Aftershocks of the multiple large-magnitude earthquakes that occurred recently in the South Sandwich Islands suggest shallow rupture to the trench.
By Judith Hubbard, Ph.D., Earth Observatory of Singapore, Nanyang Technological University, Singapore (@JudithGeology)
Citation: Hubbard, J., 2021, Mixed earthquake signals in the South Sandwich Islands, Temblor, http://doi.org/10.32858/temblor.202
On Aug. 12, 2021, the U.S. Geological Survey reported that a magnitude-7.5 earthquake had occurred in the South Sandwich Islands in the south Atlantic Ocean, more than 2,500 kilometers east of the southern tip of South America (Figure 1). This event led to a small flurry of interest from earthquake scientists, but was generally considered to be low risk with respect to both ground shaking and tsunami hazards because of both its distance from population centers and depth of 60 kilometers.
Consternation among the earthquake community grew as the aftershocks started to roll in, illuminating a 400-kilometer-long length of the subduction zone — much larger than the typical seismic region for a magnitude-7.5 earthquake. More than a day later, the USGS reported that in fact, the magnitude-7.5 earthquake had been hiding the signal of a much larger mainshock — a magnitude-8.1 event — that initiated about 2.5 minutes after the first quake. This second event released nearly eight times the energy of the first, but the seismic waves arrived at global seismic stations while they were still shaking from the first event, preventing automatic earthquake detection algorithms from working as intended.
Although this magnitude-8.1 earthquake still did not cause damage, a tsunami should have been a much greater concern. However, by the time this earthquake was discovered, the tsunami had already propagated through both the Atlantic and Indian Oceans, a process that took nearly a day. The tsunami was detected at tide gauges as far away as the Azores Islands in the North Atlantic (20 centimeters, 14 hours after the rupture) and eastern Madagascar (6 centimeters, 14 hours after the rupture) (personal communication with Amir Salaree). The tsunami was impressive for its wide yet nondestructive range.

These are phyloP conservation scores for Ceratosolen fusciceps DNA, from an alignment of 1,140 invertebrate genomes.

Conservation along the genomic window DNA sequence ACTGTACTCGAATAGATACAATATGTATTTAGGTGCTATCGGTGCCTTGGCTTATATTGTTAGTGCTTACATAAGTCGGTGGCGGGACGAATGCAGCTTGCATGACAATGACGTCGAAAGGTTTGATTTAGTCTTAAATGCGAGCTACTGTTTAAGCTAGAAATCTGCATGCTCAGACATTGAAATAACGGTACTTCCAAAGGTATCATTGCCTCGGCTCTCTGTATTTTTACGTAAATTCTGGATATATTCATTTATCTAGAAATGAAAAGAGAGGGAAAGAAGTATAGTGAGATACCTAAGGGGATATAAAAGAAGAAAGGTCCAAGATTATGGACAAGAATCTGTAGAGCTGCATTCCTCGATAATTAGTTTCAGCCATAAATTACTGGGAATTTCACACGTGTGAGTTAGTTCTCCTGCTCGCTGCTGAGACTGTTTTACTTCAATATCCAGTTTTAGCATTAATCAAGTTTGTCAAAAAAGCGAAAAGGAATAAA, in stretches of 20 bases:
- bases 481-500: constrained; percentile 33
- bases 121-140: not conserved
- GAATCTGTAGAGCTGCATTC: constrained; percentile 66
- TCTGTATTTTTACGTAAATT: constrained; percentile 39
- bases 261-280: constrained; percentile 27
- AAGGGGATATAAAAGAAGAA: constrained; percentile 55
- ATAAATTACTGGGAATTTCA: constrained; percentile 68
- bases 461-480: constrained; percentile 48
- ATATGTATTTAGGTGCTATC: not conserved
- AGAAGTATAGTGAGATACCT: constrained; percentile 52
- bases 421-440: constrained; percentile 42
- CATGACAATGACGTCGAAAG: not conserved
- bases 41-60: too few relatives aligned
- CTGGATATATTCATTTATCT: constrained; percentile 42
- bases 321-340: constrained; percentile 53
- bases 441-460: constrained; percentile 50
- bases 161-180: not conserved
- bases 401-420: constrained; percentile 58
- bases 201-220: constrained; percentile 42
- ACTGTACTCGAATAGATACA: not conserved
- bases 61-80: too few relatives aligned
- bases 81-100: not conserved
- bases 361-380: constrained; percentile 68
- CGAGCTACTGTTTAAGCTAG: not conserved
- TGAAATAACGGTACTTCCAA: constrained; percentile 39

The overlapping seismic waves have made it difficult for seismologists to accurately assess the earthquake. Most critically, the reported depth and mechanism of the event(s) vary widely according to different organizations that monitor earthquakes. Understanding this variability and why it matters requires an examination of the tectonic and geographic setting.
The earthquake occurred on the 700-kilometer-long bow-shaped South Sandwich Subduction Zone (Figures 1 and 2). Here, the South American Plate is subducting westward at a rate of about seven centimeters per year below the Sandwich Plate. The Sandwich Plate is a small piece of young oceanic crust, forming only 300 kilometers to the west at the East Scotia Ridge. On its southern edge, the Sandwich Plate borders the Antarctic Plate across a short transform fault. The plate is marked by a series of regular islands, formed along the volcanic arc of the subduction zone; these volcanic islands (the South Sandwich Islands) give the region its name. They are remote and inhospitable, with no native population, and parts of the islands are permanently covered with ice. This setting helps to explain the lack of nearby seismic or geodetic observations: There are no nearby seismic or GNSS stations and very limited potential for satellite data due to the lack of exposed land.
Between two plates or within the slab?
At the subduction zone, the South American Plate dives beneath the Sandwich Plate. This creates both a fault at the boundary between the two plates — a megathrust — and a region at depth below the Sandwich Plate, where the subducting slab is sinking into the mantle. In a region like this, we expect various kinds of earthquakes, representing both slip along the megathrust and deformation of the subducting slab as it bends, heats and sinks.
A global map of subduction zones has been generated on the basis of both earthquakes and tomographic images of the mantle, which map the temperature of the mantle (subducting slabs are colder than the surrounding mantle rock). This map, called slab2.0, provides a baseline for understanding the relationship of new earthquakes to the overall setting (Hayes, 2018).
At the location of the magnitude-8.1 South Sandwich Islands earthquake (reported by the USGS), the slab2.0 puts the megathrust fault’s location about 25 kilometers below sea level. USGS reports an origin depth of 48.3 kilometers for the earthquake, which would place it below the megathrust fault and deeper within the slab, making it an intraslab (within slab) earthquake (Figure 2). At magnitude-8.1, the fault area must be hundreds of kilometers wide, raising the question: How would such a large fault form within the slab? Large earthquakes are not unusual on the megathrust because it is a major plate boundary, but the slab is a piece of relatively stable crust, and forming a fault of that scale is no minor task. Such earthquakes are rare, although not unheard of; a similar-scale earthquake broke the slab below Mexico in 2017 (Ye et al., 2017).